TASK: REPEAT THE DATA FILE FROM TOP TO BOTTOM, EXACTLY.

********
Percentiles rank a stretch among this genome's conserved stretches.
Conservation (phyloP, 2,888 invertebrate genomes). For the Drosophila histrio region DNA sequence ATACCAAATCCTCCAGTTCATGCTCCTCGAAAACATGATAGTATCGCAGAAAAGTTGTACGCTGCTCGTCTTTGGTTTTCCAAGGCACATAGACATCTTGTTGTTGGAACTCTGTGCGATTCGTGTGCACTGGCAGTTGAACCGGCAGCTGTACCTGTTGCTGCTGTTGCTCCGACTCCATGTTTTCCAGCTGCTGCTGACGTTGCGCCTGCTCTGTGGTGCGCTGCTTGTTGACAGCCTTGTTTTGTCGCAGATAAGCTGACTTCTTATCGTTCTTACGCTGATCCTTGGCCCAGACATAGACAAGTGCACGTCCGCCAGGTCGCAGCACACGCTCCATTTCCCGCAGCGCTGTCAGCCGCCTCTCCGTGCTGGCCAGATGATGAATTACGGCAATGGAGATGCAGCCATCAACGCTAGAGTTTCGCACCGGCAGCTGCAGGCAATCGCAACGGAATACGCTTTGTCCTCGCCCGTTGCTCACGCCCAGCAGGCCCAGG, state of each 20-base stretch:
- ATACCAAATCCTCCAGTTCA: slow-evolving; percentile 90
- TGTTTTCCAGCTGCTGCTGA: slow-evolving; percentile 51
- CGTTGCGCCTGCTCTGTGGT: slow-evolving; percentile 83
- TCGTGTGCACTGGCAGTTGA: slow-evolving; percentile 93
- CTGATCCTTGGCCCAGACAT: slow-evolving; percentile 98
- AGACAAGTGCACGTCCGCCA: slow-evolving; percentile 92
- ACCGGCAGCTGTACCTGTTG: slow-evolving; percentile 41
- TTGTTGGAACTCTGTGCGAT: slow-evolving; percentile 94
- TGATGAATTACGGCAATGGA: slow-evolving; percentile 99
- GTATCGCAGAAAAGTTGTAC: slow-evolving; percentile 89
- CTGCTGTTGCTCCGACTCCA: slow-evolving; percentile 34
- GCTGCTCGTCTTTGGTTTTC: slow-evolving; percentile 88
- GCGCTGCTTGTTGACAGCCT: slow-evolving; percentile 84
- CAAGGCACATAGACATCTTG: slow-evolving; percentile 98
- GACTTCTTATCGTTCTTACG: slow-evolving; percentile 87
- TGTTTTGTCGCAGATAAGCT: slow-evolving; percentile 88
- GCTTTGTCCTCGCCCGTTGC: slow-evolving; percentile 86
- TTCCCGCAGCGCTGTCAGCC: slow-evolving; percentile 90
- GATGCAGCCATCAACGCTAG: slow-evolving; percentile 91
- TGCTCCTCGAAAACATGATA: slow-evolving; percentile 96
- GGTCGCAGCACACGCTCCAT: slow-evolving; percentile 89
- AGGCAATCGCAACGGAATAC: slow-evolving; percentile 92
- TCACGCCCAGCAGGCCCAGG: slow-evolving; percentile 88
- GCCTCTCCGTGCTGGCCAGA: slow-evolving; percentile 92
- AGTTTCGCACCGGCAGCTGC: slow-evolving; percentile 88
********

Percentiles rank a stretch among this genome's conserved stretches.
Conservation (phyloP, 2,888 invertebrate genomes). For the Drosophila histrio region DNA sequence ATACCAAATCCTCCAGTTCATGCTCCTCGAAAACATGATAGTATCGCAGAAAAGTTGTACGCTGCTCGTCTTTGGTTTTCCAAGGCACATAGACATCTTGTTGTTGGAACTCTGTGCGATTCGTGTGCACTGGCAGTTGAACCGGCAGCTGTACCTGTTGCTGCTGTTGCTCCGACTCCATGTTTTCCAGCTGCTGCTGACGTTGCGCCTGCTCTGTGGTGCGCTGCTTGTTGACAGCCTTGTTTTGTCGCAGATAAGCTGACTTCTTATCGTTCTTACGCTGATCCTTGGCCCAGACATAGACAAGTGCACGTCCGCCAGGTCGCAGCACACGCTCCATTTCCCGCAGCGCTGTCAGCCGCCTCTCCGTGCTGGCCAGATGATGAATTACGGCAATGGAGATGCAGCCATCAACGCTAGAGTTTCGCACCGGCAGCTGCAGGCAATCGCAACGGAATACGCTTTGTCCTCGCCCGTTGCTCACGCCCAGCAGGCCCAGG, state of each 20-base stretch:
- ATACCAAATCCTCCAGTTCA: slow-evolving; percentile 90
- TGTTTTCCAGCTGCTGCTGA: slow-evolving; percentile 51
- CGTTGCGCCTGCTCTGTGGT: slow-evolving; percentile 83
- TCGTGTGCACTGGCAGTTGA: slow-evolving; percentile 93
- CTGATCCTTGGCCCAGACAT: slow-evolving; percentile 98
- AGACAAGTGCACGTCCGCCA: slow-evolving; percentile 92
- ACCGGCAGCTGTACCTGTTG: slow-evolving; percentile 41
- TTGTTGGAACTCTGTGCGAT: slow-evolving; percentile 94
- TGATGAATTACGGCAATGGA: slow-evolving; percentile 99
- GTATCGCAGAAAAGTTGTAC: slow-evolving; percentile 89
- CTGCTGTTGCTCCGACTCCA: slow-evolving; percentile 34
- GCTGCTCGTCTTTGGTTTTC: slow-evolving; percentile 88
- GCGCTGCTTGTTGACAGCCT: slow-evolving; percentile 84
- CAAGGCACATAGACATCTTG: slow-evolving; percentile 98
- GACTTCTTATCGTTCTTACG: slow-evolving; percentile 87
- TGTTTTGTCGCAGATAAGCT: slow-evolving; percentile 88
- GCTTTGTCCTCGCCCGTTGC: slow-evolving; percentile 86
- TTCCCGCAGCGCTGTCAGCC: slow-evolving; percentile 90
- GATGCAGCCATCAACGCTAG: slow-evolving; percentile 91
- TGCTCCTCGAAAACATGATA: slow-evolving; percentile 96
- GGTCGCAGCACACGCTCCAT: slow-evolving; percentile 89
- AGGCAATCGCAACGGAATAC: slow-evolving; percentile 92
- TCACGCCCAGCAGGCCCAGG: slow-evolving; percentile 88
- GCCTCTCCGTGCTGGCCAGA: slow-evolving; percentile 92
- AGTTTCGCACCGGCAGCTGC: slow-evolving; percentile 88